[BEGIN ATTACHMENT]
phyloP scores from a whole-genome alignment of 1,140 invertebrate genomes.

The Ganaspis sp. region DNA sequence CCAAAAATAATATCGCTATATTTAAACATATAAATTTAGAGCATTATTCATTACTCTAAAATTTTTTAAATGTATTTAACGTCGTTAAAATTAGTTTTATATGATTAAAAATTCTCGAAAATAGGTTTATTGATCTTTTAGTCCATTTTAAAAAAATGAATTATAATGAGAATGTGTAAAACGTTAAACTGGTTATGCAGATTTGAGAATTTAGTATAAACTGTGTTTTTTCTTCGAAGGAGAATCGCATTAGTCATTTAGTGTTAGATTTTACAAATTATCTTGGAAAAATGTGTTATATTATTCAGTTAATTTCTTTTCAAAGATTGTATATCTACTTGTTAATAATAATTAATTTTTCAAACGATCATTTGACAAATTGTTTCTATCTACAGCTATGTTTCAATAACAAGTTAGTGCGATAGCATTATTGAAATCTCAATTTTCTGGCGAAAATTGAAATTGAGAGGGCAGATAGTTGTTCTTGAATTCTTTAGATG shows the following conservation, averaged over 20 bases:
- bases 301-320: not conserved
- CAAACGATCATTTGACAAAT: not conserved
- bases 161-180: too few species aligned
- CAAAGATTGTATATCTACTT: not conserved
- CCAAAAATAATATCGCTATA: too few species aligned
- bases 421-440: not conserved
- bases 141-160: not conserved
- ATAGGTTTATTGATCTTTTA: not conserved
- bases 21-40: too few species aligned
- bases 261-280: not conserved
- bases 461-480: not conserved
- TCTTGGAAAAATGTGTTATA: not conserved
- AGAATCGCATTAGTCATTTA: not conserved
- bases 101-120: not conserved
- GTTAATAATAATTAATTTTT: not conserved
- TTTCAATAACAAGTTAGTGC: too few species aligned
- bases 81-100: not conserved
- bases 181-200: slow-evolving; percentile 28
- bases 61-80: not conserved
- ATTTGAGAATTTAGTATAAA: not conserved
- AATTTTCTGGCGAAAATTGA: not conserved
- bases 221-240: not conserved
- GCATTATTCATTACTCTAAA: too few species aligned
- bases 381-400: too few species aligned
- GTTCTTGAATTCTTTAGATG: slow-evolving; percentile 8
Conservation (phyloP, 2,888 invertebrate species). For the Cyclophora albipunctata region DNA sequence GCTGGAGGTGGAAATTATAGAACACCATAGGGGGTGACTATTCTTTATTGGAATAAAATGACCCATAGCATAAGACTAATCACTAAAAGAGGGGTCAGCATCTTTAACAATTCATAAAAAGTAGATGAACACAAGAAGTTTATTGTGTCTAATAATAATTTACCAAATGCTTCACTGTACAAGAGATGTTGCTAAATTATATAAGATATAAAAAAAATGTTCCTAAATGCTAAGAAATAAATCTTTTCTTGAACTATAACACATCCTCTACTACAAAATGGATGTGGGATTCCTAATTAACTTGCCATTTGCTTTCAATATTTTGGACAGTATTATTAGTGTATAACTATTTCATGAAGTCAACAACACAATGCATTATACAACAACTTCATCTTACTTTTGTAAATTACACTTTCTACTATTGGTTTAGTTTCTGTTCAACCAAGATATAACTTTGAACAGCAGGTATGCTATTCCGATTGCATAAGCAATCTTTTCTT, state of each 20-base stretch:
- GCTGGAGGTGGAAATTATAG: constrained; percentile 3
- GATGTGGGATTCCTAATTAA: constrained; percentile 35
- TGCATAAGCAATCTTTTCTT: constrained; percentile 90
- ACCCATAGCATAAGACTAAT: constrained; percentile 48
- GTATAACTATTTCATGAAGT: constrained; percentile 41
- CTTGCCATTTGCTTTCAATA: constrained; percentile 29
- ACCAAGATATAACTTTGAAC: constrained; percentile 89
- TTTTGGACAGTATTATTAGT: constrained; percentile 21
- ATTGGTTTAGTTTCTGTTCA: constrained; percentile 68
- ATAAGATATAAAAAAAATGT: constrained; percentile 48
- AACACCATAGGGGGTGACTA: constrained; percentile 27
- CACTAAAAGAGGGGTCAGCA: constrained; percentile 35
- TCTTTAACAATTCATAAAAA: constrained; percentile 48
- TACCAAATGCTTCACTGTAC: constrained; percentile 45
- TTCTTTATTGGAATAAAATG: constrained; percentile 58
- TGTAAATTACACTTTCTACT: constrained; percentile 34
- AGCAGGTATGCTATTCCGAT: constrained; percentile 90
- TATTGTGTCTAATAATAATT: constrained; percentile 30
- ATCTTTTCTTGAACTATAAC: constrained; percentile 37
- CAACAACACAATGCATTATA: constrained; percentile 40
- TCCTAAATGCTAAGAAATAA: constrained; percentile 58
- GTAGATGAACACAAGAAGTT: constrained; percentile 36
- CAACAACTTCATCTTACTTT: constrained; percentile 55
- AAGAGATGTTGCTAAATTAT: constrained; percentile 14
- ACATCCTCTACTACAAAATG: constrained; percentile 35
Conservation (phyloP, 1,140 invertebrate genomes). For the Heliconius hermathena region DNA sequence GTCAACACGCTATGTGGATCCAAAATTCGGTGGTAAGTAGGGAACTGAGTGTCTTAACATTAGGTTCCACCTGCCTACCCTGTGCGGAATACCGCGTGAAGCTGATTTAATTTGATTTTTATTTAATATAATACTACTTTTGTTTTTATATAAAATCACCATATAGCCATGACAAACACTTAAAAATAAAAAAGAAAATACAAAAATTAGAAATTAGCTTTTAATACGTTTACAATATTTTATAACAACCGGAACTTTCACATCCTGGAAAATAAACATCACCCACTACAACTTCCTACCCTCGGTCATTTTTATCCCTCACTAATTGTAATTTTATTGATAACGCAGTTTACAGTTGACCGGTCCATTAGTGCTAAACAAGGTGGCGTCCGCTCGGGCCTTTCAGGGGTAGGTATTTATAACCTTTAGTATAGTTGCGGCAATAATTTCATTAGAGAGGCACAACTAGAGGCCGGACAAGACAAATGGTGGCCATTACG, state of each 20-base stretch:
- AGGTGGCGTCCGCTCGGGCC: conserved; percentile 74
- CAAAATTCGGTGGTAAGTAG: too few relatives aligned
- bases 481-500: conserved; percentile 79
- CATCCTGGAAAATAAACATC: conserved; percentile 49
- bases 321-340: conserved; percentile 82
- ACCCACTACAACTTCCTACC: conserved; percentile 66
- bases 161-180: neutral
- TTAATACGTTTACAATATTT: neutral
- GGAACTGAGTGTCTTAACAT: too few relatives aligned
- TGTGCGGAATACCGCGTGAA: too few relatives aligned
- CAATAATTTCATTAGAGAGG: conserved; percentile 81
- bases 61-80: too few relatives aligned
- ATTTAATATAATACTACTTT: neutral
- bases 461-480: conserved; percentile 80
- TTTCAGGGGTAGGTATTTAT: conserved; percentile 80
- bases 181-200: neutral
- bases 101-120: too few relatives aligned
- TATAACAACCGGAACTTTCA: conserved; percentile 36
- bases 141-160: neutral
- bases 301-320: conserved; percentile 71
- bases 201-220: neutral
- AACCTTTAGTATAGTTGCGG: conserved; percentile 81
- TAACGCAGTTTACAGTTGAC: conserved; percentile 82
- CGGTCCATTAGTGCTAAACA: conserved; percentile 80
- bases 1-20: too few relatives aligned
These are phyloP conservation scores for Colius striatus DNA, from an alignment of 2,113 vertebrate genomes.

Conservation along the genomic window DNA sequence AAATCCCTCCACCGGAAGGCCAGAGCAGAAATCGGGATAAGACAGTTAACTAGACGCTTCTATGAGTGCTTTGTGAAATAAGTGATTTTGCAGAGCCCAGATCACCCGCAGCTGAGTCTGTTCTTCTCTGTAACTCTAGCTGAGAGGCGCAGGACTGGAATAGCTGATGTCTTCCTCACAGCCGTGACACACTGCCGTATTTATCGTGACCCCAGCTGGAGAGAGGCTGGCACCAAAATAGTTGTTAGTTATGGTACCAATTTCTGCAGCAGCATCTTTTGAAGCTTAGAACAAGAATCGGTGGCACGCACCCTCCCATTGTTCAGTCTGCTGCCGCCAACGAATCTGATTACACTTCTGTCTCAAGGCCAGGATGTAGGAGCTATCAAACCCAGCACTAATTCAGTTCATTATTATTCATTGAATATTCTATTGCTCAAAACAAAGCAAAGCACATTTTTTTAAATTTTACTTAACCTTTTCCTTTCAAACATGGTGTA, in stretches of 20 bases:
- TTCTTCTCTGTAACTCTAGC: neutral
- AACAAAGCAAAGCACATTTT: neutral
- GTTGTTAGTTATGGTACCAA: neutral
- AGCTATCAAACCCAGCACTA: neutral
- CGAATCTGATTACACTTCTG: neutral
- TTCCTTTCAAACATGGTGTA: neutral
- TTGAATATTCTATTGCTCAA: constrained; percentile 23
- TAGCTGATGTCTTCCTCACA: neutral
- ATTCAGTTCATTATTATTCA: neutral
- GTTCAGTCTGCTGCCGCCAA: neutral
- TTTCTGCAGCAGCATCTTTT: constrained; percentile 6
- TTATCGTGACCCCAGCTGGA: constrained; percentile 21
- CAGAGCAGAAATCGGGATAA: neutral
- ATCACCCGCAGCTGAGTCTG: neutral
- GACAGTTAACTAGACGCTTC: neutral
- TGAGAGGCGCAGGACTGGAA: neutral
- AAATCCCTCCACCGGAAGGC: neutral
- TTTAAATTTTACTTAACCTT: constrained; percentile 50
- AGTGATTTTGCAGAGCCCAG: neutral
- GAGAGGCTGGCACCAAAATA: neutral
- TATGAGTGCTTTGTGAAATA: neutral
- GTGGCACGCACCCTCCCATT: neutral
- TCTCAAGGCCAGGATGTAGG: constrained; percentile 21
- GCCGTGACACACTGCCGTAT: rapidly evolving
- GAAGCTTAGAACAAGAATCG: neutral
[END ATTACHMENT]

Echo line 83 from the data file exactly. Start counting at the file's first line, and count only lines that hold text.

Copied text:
- AACAAAGCAAAGCACATTTT: neutral